Do I Have to Give Back My Engagement Ring if We Break Up?
Engagement rings are one of the most exciting aspects of a wedding. Many people dream for years of their perfect ring and are thrilled to find themselves engaged and later married. But just as the ring is a symbol of the hope of marriage, it can also be a source of conflict and sadness when the relationship comes to an end. Many people wonder - What happens to the engagement or wedding ring in a divorce?
When Does an Engagement Ring Have to Be Returned?
Illinois law regarding the ownership of a ring differs depending on whether a couple is married or engaged when the relationship ends. If the couple is engaged, then the person who ends the relationship may determine who keeps the ring.
Illinois courts have determined that gifts given as a promise of marriage are conditional on the marriage itself. If a man bought and presented his girlfriend with an engagement ring, and she later called off the engagement, she is required by Illinois law to return the ring. If the couple mutually agrees to end the relationship, the ring and any other gifts are likewise returned.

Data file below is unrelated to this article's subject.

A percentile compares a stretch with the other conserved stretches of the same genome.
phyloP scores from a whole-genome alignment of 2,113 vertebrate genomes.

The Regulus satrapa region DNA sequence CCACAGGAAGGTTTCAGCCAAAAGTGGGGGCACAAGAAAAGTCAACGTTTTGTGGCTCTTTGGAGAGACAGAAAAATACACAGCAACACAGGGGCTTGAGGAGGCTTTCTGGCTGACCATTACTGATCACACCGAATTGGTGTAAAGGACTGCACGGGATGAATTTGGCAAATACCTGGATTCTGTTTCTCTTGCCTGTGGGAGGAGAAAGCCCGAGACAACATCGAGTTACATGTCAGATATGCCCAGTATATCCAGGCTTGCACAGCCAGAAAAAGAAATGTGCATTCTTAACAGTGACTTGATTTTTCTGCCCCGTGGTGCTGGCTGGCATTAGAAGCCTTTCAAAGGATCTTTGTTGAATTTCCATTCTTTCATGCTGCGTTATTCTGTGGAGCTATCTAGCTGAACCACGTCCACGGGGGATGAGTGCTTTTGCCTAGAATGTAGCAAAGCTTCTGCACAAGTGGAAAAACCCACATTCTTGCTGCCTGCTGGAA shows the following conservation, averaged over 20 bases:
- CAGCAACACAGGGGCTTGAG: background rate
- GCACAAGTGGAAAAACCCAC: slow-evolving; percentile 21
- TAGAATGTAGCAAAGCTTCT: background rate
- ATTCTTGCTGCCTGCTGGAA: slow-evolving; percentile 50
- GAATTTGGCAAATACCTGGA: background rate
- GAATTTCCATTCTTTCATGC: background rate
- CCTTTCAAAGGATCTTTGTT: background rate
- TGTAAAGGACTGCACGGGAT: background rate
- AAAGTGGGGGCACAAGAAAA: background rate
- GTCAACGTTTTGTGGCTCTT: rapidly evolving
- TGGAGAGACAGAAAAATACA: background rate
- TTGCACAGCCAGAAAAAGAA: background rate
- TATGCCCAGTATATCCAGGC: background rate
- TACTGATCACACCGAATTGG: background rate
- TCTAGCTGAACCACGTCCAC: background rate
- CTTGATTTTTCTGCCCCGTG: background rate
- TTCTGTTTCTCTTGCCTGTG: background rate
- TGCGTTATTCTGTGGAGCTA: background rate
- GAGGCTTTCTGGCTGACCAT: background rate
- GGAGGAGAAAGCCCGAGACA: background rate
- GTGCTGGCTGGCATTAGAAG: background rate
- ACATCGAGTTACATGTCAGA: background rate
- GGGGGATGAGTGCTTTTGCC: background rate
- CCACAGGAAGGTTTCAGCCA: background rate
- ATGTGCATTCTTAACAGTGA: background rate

However, if the man breaks off the engagement, Illinois law is less clear. The consensus is that the woman may be entitled to keep the ring if it is the man who ends the relationship.
Do I Have to Return the Ring if We Were Married?
Once a couple is married, then the question is no longer about gifts but instead about marital and nonmarital property. Marital property is property that was obtained or accrued during the marriage, including real estate, vehicles, and financial instruments like investment accounts.
Engagement rings are often valuable pieces of property, and both spouses may feel entitled to ownership. However, non-marital property is not subject to division in an Illinois divorce, and gifts are generally considered nonmarital property - in other words, a gift belongs exclusively to the person to whom it was given. As long as the marriage takes place, the engagement ring is considered a gift, and the recipient is entitled to keep it in a divorce.
Contact a Batavia, IL Divorce Attorney
Understanding the law around marital and nonmarital property can be difficult. Hiring an experienced Kane County divorce attorney is your best bet for achieving a favorable outcome. Van A. Larson, P.C., has worked with a diverse range of divorce cases and will customize a strategy that fits your individual circumstances and preferences. Contact the office of Van A. Larson, P.C. today at 630-879-9090 for your free consultation.